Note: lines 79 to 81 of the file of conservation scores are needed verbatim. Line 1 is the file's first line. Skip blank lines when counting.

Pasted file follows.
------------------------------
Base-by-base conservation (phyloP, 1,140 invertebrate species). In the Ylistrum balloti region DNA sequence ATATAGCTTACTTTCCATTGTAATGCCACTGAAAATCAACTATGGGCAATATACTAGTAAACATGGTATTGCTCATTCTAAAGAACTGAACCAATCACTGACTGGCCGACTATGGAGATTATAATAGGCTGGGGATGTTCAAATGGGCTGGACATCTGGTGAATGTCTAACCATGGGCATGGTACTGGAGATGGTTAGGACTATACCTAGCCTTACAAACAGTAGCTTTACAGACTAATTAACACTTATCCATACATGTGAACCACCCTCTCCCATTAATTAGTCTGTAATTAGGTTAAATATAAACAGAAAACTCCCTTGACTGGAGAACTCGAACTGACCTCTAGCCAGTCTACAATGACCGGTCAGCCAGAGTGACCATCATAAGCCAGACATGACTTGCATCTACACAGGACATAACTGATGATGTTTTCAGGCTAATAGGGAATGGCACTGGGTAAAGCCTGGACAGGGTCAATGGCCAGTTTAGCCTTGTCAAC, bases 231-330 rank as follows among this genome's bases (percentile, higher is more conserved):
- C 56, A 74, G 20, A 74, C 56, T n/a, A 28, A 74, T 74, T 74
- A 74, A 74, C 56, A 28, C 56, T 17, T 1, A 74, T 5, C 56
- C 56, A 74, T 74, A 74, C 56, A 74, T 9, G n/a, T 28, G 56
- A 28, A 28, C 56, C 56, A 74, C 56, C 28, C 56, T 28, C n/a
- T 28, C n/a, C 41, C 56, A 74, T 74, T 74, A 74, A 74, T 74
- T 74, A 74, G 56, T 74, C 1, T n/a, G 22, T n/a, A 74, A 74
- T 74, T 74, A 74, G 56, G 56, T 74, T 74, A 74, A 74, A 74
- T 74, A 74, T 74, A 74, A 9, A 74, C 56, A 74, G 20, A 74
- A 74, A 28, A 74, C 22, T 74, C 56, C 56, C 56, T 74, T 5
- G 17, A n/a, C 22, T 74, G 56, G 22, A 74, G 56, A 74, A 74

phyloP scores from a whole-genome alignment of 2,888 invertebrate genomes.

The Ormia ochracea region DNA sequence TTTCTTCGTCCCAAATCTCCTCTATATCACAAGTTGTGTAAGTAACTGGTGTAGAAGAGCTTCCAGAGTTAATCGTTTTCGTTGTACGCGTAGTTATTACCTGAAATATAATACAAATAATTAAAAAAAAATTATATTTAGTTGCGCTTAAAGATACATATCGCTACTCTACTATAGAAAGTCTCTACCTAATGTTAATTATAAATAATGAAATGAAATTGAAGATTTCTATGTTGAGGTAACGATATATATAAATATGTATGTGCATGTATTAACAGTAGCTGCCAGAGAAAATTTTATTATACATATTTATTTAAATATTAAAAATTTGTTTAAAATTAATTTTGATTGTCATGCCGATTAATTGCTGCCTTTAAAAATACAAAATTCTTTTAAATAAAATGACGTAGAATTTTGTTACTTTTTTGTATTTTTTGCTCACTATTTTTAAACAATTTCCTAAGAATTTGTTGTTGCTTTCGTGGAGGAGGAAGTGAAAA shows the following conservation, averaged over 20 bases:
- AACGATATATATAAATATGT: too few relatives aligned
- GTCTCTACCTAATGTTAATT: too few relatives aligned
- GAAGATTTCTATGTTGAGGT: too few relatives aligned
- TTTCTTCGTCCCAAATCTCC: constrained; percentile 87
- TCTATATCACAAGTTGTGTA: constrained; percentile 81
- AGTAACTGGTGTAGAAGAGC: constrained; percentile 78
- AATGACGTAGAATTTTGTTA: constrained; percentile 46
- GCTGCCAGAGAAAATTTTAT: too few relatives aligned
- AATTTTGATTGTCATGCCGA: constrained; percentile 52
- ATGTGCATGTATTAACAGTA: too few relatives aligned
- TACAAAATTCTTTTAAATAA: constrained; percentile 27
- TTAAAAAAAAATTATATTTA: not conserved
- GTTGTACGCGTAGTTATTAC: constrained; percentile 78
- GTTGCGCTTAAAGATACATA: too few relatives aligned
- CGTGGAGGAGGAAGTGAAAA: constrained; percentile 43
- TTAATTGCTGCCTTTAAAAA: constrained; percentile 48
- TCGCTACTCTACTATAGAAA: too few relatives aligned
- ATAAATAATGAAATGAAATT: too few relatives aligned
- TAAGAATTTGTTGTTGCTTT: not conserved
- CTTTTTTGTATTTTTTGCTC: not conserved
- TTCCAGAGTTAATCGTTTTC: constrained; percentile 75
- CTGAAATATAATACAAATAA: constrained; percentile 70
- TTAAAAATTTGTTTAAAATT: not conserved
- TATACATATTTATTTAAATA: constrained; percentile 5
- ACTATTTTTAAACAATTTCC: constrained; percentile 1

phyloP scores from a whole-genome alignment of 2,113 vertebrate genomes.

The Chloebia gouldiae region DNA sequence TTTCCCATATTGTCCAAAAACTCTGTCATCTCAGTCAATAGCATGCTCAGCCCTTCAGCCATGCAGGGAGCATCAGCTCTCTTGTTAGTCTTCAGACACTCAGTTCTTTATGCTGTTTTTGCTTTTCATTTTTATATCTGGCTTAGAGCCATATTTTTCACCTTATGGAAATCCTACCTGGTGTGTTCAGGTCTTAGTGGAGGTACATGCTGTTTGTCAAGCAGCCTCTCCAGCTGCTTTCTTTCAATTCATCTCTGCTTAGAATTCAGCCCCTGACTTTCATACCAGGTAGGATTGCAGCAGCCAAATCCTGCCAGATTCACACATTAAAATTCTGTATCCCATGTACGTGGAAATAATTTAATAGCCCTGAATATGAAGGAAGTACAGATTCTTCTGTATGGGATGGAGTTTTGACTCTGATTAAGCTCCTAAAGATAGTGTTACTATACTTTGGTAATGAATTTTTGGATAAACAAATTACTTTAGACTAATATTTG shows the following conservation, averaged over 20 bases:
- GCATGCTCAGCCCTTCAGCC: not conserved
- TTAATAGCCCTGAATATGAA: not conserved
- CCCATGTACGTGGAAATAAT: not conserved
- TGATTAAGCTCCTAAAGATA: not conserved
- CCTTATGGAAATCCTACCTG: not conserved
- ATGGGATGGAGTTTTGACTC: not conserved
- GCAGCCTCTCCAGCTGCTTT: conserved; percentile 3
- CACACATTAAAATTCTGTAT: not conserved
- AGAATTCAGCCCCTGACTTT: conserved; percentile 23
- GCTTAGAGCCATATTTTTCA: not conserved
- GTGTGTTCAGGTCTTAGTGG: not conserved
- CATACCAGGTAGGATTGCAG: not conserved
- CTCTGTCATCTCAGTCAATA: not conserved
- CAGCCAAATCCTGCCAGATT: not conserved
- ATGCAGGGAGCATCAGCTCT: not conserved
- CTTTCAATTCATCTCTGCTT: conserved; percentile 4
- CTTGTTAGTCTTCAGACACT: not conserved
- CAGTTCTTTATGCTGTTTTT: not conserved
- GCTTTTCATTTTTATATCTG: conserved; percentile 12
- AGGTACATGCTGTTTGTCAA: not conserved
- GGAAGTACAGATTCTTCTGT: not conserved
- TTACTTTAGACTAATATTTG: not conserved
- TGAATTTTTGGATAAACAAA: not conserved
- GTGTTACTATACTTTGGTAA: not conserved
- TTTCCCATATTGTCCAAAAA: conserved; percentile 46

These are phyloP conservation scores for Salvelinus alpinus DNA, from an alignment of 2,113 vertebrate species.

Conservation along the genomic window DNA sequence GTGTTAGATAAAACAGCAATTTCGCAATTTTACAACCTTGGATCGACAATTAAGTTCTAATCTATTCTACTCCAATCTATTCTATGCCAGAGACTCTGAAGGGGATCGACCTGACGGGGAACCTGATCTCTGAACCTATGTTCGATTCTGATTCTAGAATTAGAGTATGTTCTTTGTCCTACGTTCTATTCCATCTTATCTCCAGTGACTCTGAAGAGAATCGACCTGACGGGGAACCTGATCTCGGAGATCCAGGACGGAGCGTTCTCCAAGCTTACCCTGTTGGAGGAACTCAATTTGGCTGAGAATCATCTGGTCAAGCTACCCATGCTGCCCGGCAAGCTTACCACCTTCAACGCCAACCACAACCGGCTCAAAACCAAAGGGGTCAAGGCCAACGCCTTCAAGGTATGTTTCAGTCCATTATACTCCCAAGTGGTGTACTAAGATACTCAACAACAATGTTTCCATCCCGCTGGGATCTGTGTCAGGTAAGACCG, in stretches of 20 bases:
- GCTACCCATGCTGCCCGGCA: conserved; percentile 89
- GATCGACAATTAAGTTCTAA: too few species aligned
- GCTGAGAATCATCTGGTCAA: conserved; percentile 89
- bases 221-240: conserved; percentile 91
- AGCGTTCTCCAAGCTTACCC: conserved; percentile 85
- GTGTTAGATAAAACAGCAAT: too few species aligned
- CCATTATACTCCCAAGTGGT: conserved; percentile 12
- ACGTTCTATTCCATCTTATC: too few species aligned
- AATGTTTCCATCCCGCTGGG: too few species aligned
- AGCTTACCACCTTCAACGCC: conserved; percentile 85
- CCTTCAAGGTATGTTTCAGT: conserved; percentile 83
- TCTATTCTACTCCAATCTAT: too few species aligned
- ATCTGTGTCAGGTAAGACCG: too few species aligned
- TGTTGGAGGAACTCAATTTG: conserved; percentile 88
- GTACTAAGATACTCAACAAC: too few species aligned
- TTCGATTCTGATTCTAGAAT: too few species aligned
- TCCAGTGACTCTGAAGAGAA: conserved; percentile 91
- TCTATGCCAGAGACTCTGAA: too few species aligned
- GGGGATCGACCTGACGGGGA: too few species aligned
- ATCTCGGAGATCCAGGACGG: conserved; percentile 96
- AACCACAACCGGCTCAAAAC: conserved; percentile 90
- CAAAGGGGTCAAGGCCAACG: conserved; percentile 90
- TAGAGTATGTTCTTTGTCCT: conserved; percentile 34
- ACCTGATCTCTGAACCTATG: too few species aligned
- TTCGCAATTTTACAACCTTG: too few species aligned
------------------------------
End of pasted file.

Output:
- TCTATTCTACTCCAATCTAT: too few species aligned
- ATCTGTGTCAGGTAAGACCG: too few species aligned
- TGTTGGAGGAACTCAATTTG: conserved; percentile 88